Guest Editors' Introduction to the Special Section on Award Winning Papers from the IEEE CS Conference on Computer Vision and Pattern Recognition (CVPR)
DECEMBER 2009 (Vol. 31, No. 12) pp. 2113-2114
0162-8828/09/$31.00 © 2009 IEEE

Published by the IEEE Computer Society
Guest Editors' Introduction to the Special Section on Award Winning Papers from the IEEE CS Conference on Computer Vision and Pattern Recognition (CVPR)
Kim Boyer , IEEE Fellow

Mubarak Shah , IEEE Fellow

Tanveer Syeda-Mahmood, IEEE Senior Member
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We are pleased to present this special section on the award-winning papers from the IEEE Computer Society Conference on Computer Vision and Pattern Recognition (CVPR) 2008, held in Anchorage, Alaska, 23-28 June 2008. CVPR has been a flagship conference representing the state of the art in the field of computer vision and pattern recognition for more than two decades. The CVPR 2008 conference received roughly 1,600 submissions, the highest in its history. A program committee of 474 members and 34 area chairs selected 62 papers for oral presentation (3.8 percent). A separate awards committee consisting of six senior researchers chose eight papers for awards, using information derived from the reviews and the nominations offered by program committee members and area chairs. The program chairs agreed with the committee's choices for the various categories. The best papers in this special section are those selected for the best overall papers and best student papers among the oral presentations. The authors of these papers were invited to submit extended versions for journal consideration. The journal submissions were subjected to the standard, rigorous TPAMI peer review process and were each accepted after relatively minor revisions.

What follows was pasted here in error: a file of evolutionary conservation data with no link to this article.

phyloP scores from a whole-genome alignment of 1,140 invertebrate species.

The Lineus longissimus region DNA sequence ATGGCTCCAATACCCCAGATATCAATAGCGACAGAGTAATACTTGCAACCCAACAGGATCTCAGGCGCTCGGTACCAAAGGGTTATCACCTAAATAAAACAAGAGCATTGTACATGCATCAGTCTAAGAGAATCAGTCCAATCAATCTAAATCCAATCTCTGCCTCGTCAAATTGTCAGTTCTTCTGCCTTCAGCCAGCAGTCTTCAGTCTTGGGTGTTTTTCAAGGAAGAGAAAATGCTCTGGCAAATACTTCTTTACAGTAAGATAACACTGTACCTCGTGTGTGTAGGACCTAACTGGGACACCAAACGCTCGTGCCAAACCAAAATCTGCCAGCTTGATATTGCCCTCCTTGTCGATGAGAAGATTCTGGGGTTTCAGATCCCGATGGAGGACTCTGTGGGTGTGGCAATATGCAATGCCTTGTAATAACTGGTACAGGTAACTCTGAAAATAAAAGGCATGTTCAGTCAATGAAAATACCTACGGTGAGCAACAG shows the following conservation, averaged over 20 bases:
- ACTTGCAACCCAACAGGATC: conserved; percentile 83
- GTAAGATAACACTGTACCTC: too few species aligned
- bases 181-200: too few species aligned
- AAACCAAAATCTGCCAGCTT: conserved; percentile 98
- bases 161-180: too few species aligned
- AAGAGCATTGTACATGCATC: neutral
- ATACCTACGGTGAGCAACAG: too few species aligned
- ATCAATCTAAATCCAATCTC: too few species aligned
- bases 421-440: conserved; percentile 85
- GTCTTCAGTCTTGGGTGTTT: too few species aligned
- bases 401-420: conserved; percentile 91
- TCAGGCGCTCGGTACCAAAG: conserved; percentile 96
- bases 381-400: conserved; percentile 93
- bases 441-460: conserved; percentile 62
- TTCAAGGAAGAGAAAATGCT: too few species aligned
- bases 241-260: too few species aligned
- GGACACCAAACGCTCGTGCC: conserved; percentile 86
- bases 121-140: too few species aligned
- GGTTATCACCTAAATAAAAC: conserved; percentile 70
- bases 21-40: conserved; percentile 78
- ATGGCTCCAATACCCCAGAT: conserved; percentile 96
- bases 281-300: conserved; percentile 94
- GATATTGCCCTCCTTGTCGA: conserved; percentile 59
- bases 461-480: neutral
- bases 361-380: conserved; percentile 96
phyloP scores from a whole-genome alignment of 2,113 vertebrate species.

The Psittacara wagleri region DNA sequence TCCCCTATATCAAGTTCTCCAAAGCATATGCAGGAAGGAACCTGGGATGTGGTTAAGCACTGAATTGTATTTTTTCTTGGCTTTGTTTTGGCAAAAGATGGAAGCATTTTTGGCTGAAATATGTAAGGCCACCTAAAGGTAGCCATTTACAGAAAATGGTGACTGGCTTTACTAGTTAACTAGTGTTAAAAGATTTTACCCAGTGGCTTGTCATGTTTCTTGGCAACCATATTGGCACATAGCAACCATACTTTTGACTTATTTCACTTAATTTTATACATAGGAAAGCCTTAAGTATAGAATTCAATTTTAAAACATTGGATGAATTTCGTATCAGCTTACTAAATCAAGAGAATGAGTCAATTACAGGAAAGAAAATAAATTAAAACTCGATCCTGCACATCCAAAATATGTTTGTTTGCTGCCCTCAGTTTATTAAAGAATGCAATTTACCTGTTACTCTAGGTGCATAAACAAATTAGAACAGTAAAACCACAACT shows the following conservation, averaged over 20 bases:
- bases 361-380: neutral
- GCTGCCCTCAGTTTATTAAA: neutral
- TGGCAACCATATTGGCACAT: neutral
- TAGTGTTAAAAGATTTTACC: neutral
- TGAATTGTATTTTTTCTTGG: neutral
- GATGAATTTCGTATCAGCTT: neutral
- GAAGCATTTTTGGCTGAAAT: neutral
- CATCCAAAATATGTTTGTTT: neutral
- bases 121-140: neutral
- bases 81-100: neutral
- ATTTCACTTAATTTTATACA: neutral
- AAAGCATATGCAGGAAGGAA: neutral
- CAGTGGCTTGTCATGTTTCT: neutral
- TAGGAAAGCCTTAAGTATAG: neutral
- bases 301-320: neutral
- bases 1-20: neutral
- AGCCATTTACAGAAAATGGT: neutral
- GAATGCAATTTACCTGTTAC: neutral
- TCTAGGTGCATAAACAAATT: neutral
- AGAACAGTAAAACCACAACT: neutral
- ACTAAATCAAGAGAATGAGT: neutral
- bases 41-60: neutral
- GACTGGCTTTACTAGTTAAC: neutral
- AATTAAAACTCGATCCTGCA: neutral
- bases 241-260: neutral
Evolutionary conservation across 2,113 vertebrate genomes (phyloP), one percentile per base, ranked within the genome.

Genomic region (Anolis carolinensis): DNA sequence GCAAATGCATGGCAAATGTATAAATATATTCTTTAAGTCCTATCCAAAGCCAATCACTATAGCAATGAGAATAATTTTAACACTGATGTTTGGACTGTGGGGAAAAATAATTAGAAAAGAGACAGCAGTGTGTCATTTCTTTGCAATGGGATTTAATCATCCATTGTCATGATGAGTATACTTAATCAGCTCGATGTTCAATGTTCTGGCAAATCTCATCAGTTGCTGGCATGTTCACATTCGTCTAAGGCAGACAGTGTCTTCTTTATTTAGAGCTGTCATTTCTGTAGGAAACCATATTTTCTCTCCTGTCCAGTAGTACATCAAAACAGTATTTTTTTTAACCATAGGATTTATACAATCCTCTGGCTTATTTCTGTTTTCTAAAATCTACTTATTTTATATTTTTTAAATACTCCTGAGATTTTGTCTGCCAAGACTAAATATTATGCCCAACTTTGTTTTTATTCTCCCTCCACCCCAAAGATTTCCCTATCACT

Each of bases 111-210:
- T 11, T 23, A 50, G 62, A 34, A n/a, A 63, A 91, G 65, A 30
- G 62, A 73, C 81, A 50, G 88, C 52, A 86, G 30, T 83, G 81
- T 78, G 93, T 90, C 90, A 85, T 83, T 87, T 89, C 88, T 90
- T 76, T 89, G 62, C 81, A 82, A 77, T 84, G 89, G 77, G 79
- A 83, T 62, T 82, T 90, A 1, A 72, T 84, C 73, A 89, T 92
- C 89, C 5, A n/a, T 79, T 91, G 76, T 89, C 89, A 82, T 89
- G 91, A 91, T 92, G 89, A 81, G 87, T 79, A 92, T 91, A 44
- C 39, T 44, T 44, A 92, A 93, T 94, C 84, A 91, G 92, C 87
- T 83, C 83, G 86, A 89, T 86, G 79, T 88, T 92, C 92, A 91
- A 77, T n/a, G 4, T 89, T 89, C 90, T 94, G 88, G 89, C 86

The papers you will find in this special section are:

    • O. Woodford, I. Reid, P. Torr, and A. Fitzgibbon, "Global Stereo Reconstruction under Second-Order Smoothness Priors." Winner of the Best Paper prize. This paper presents a method of stereo reconstruction using second-order priors on the smoothness of 3D surfaces to better model typical scenes. The resulting optimization is shown to be tractable.

    • C.H. Lampert, M.B. Blaschko, and T. Hoffman, "Efficient Subwindow Search: A Branch and Bound Framework for Object Localization." Winner of the Best Paper prize. This paper presents a practical method of localizing objects using the branch-and-bound formalism. A large reduction in location search is shown while still ensuring no false negatives.

    • B. Kulis, P. Jain, and K. Grauman, "Fast Similarity Search for Learned Metrics." Winner of the Best Student Paper prize. The paper presents a scalable image search using learned metrics by encoding the learned metric parameterization into randomized locality-sensitive hash functions leading to improved accuracy.

    • K. Ni, A. Kannan, A. Criminisi, and J. Winn, "Epitomic Location Recognition." Best Student Paper runner-up. This paper presents a method of recognizing location classes using the epitome representation to capture the variations in appearance and shapes of a collection of images taken from a location.

We would like to express our sincere appreciation to our Awards Committee: Eric Grimson (chair), Rama Chellappa, Zhengyou Zhang, Luc Van Gool, Katsushi Ikeuchi, and Jan-Olof Eklundh for their service.
In addition to the best papers from CVPR 2008, we would like to mention the Longuet-Higgins Prize winners, as selected by a special committee of three top researchers. This prize honors those papers from CVPR 1998 having the most influence on the field over the last ten years. The committee identified an initial list of candidates from the most cited CVPR 1998 papers using multiple online citation sources. After deliberating on the relative merits of the most cited papers, they chose the following winners:

    • H. Schneiderman and T. Kanade, "Probabilistic Modeling of Local Appearance and Spatial Relationships for Object Recognition." This paper represented a significant advance in object recognition through probabilistic modeling and multiple-view training, yielding a state-of-the-art face detection technique.